A BLOCK THOUGHTS: The Day 13 card was another solid, but nothing memorable night. Nagata vs. Kota Ibushi continued the “Nagata’s Last Run” storyline, while Ibushi marched along with another fine match. The Tetsuya Naito vs. Zack Sabre Jr. wasn’t anything to write home about, suffering from the Sabre Jr. lack of emotion problem. Hiroshi Tanahashi vs. Togi Makabe was a good match, highlighting the long history between the two men, but it will be somewhere in the lower end of the G-1’s top 20 bouts.

Naito fans be leery. This is a similar spot he was in last year. He sits a top of the block with Tanahashi with 10 points and a group of guys with eight points. Last year, Naito only needed a draw with Kenny Omega to secure a spot in the finals and fell one minute and 48 seconds short. This year, Naito will be in the position with a win over Makabe and a loss by Tanahashi against Ishii on Aug. 5. If Tanahashi wins and Naito wins, it sets up a winner-take-all bout between the two rivals on the final night. The scenarios will come together more clearly after the Aug. 5 card, so when that takes place, a full breakdown of scenarios will be posted on the Aug. 8 notebook.

For simplicity sake, the only men truly eliminated at the moment are Makabe, YOSHI-HASHI and Nagata. All three still can impact the standings though if they pull off victories in the final two nights.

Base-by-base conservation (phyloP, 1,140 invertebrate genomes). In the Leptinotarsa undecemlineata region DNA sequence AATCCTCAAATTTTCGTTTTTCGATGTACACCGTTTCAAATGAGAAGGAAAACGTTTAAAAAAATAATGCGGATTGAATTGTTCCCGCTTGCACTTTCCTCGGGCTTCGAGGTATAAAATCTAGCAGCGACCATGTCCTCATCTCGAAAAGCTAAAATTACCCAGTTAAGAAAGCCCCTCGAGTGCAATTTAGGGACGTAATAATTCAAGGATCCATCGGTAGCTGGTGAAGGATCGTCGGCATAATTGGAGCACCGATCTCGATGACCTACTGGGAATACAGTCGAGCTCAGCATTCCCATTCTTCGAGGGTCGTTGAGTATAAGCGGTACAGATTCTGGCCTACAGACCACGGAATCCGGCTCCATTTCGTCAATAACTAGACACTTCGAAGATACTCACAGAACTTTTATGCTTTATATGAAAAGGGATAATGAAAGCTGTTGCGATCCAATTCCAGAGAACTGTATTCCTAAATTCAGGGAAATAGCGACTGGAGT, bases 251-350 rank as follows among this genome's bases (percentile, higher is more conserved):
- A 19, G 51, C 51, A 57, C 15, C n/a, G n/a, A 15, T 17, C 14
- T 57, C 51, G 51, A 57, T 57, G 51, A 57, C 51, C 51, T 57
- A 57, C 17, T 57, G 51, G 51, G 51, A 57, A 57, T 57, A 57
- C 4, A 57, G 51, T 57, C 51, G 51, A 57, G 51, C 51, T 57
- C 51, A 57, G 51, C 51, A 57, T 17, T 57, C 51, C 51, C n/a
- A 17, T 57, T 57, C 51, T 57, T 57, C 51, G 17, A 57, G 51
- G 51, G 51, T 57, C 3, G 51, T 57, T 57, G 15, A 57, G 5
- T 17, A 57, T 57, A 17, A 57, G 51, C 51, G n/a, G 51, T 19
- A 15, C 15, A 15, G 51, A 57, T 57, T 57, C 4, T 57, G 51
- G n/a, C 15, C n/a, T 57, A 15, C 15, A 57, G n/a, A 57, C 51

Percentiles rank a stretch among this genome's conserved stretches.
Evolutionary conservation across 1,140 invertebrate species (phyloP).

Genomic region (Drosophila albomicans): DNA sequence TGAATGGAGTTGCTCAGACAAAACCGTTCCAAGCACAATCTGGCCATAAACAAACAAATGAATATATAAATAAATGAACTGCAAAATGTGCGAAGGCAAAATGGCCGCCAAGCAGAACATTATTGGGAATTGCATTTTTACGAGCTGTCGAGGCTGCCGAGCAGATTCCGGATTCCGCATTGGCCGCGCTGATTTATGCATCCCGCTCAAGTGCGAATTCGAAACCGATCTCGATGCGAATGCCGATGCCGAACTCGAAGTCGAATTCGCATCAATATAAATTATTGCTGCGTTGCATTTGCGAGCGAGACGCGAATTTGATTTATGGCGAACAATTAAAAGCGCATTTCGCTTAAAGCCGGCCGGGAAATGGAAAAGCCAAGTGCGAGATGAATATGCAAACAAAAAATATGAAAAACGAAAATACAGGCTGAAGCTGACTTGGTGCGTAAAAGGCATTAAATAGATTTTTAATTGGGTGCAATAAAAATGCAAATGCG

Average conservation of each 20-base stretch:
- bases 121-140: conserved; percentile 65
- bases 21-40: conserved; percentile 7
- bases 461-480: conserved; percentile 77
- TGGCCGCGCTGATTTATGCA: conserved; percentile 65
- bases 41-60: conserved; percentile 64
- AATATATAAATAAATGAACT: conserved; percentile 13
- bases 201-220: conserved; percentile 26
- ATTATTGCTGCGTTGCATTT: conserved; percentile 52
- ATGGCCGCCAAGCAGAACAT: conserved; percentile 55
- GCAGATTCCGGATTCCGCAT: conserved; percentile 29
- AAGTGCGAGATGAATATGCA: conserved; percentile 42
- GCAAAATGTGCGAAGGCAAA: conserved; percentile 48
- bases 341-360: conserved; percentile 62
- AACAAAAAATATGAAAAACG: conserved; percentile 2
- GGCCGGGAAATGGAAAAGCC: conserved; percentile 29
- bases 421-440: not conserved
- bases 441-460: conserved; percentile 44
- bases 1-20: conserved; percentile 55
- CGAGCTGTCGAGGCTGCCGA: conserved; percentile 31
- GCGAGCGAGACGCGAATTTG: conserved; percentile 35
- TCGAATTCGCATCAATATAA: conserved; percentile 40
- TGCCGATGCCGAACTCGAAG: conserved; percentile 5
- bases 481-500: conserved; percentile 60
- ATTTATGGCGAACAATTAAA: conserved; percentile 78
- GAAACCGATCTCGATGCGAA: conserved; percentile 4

B BLOCK THOUGHTS: Osaka. Osaka. Osaka. If Tokyo is New York in the NJPW World, then Osaka is Chicago. It was the absolute perfect venue for this card. It might be B Blocks’ most memorable night given the upsets. Satoshi Kojima picked up his first win of the tournament by beating fellow Keiji Muto disciple SANADA; Michael Elgin recovered from his embarrassing loss to Toru Yano with a great victory over Suzuki, and Juice Robinson shocked the world – and himself – with a victory roll win over Kenny Omega. The crowd popped massively for all of those moments, especially Robinson’s victory and EVIL’s stunning accomplishment.

Despite losing to EVIL, Okada is still in control of the B Block, but difficult matches loom. He has Suzuki on Aug. 8, before wrapping up the league stage with Omega on Aug. 12. Okada needs three points to secure advancement to the final, but it will be difficult given the nature of competition. Aside from that, Omega has 10 points with EVIL, but Omega holds the tiebreak due to a the head-to-head victory over EVIL. SANADA and Suzuki each have eight points and their tournament lives are on life support. Elgin, Robinson, Kojima, Toru Yano and Tama Tonga are all eliminated from contention.


Day 1 (Grade: A)
Day 2 (Grade: B)
Day 3 (Grade: A-)
Day 4 (Grade: C+)
Day 5 (Grade: B+)
Day 6 (Grade B+)
Day 7 (Grade C)
Day 8 (Grade 
Day 9 (Grade
Day 10 (Grade
Day 11 (Grade
Day 12 (Grade B-)